Years ago a French anti-Semite asked to meet my friend Issam Sartawi, Yasser Arafat's special emissary in Paris. He offered him the help of the anti-Semites in the fight against Israel. Sartawi interrupted him: "Sir," he said, "Take your papers and get out!"
"The guy disgusted me," he said when he told me about it the next day.
I remembered this the other day, when I read the statement by the Arab intellectuals, who convinced the Lebanese government to cancel a meeting in Beirut of Holocaust deniers from all over the world. Among the signatories were Mahmoud Darwish, the Palestinian national poet, Edward Said, the well-known Palestinian-American professor, Adonis, the great Lebanese poet, Elias Sanbar, the Palestinian historian, and other esteemed figures from all over the Arab world.
It was a resounding slap in the face for the anti-Semites. They would like to adopt the Palestinian cause, because since the Holocaust, anti-Semitism is not longer respectable, while the Palestinian struggle for freedom is respected by decent people around the world.
On the Palestinian side, the temptation to accept the offer is great. "The enemy of my enemy is my friend," says the old adage. The anti-Semites fight against the Jews, the Jews support Israel, Israel oppresses the Palestinians. The conclusion seems obvious - but is manifestly false. Because, objectively speaking, anti-Semitism is the worst enemy of the Palestinians.
The whole Zionist movement came into being as a reaction to anti-Semitism. The notorious Dreyfus affair drove Theodor Herzl into writing "Der Judenstaat", the founding document of the movement. It was anti-Semitism, which had become the hallmark of all national movements in Europe, that prevented the assimilation of the Jews in the modern nations and convinced them to form their own, separate, Jewish national movement. Without anti-Semitism, there would have been none of the great waves of Jewish immigration to Palestine.
All Israeli governments have exploited the memory of the Holocaust in order to gain sympathy in their fight against the Palestinians.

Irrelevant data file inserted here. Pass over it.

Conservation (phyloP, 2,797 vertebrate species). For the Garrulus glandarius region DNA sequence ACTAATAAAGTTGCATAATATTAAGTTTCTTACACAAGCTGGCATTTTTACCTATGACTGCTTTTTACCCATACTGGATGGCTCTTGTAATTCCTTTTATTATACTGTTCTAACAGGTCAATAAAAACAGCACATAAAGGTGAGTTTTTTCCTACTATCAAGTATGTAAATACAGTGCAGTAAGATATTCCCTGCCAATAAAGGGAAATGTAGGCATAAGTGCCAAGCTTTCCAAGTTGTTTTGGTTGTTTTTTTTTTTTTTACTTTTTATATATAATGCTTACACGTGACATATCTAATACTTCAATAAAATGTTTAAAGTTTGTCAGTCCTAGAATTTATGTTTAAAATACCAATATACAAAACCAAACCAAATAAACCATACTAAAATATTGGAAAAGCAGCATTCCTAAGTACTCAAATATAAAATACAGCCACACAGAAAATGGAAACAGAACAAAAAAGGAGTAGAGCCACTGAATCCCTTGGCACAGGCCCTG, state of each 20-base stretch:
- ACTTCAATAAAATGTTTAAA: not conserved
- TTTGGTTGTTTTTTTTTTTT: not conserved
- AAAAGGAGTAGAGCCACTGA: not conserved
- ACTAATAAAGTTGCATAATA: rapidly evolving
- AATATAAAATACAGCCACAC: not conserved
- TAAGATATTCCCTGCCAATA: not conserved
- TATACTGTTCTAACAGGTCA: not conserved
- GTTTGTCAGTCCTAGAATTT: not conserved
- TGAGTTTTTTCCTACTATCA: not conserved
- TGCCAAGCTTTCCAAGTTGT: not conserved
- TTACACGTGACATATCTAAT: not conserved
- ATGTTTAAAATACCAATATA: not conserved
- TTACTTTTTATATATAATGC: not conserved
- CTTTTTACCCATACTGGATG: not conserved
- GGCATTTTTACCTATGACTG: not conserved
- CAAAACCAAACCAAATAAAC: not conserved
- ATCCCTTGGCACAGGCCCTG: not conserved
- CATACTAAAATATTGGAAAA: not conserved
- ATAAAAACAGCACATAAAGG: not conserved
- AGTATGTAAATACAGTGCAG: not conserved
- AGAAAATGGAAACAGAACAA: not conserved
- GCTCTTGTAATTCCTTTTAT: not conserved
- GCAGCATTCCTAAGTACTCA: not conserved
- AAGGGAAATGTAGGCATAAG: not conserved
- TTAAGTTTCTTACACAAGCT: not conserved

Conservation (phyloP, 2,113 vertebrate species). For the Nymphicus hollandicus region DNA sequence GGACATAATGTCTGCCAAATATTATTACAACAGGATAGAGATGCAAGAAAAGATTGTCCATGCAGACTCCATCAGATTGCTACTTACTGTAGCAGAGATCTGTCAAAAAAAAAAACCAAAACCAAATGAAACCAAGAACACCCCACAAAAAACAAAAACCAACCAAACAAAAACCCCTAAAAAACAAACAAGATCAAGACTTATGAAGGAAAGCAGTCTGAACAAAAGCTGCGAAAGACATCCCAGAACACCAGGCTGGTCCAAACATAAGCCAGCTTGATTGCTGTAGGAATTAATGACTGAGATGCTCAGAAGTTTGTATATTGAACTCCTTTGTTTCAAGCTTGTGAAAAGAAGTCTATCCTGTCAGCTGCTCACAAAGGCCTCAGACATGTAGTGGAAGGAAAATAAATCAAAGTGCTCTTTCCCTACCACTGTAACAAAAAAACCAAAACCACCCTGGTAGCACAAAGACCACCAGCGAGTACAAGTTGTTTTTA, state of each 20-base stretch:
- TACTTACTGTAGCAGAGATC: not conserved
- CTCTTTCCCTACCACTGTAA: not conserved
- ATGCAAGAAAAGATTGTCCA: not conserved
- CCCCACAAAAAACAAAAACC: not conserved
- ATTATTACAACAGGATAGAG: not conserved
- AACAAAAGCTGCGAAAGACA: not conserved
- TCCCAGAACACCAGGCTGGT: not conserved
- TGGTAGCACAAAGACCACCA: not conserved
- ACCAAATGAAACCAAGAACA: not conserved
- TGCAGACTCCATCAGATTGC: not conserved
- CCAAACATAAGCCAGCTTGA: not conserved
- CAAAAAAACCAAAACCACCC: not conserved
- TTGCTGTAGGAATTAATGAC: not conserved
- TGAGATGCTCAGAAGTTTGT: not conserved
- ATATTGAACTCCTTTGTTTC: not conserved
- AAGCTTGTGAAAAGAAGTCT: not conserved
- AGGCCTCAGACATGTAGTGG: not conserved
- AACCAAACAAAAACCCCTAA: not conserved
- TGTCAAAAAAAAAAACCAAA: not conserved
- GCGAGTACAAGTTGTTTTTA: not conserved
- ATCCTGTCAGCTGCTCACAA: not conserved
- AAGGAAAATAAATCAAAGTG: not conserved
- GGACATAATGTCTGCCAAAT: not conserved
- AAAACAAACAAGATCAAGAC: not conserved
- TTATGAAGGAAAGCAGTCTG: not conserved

The Holocaust did not create the Zionist enterprise, but it gave it an immense impetus. Without the (belated) awakening of world's conscience, the State of Israel would not have come into being at the time and in the form it did.
During the last few years we have witnessed another great wave of immigrants from the former Soviet Union, largely prompted by Russian anti-Semitism.
The historian Isaac Deutscher compared our conflict to a man jumping from the window of a burning apartment and landing on the head of a passerby. If the Jews had not jumped from the burning European apartment, they would not have landed on the head of the Palestinian people.
In this respect, the Palestinian struggle differs from any other fight for freedom. When the blacks were fighting for their rights in South Africa, the whole world detested the racist apartheid regime. All the peoples who revolted against colonial oppression could rely on the sympathy of well-meaning people around the world. But the Palestinians had to fight the victims of the Holocaust, who enjoyed world sympathy. As they themselves like to say, they are "the victims of the victims".
All Israeli governments have exploited the memory of the Holocaust in order to gain sympathy in their fight against the Palestinians. Begin called Arafat an "Arab Hitler". Even today the Holocaust is being used to prevent any criticism of Israel in Europe. Every foreign dignitary who comes to Israel in order to preach against its treatment of the Palestinians is taken to "Yad Vashem" and shuts up.
No wonder the Palestinians see the Holocaust as an instrument directed against them, and many of them view it solely in this light. That may be understandable, but it is not wise.
Edward Said has said that the Palestinians will never understand Israel's actions if they do not study the history of the Holocaust. That is very wise counsel. Without knowing about anti-Semitism in general, and the Holocaust in particular, Israeli behavior cannot be understood - much as without knowing about the expulsion and ongoing occupation, Palestinian behavior cannot be understood. Of course, the expulsion of hundr,eds of ,thousands cannot be compared to the murder of millions, but disaster is disaster and pain is pain.
It's good that the Arab world has told the Holocaust deniers, as Sartawi told his guest: "Take your bag and get out!"
Uri Avnery is a journalist, peace activist, former member of the Knesset, and leader of Gush Shalom, the most militant part of the Israeli peace movement.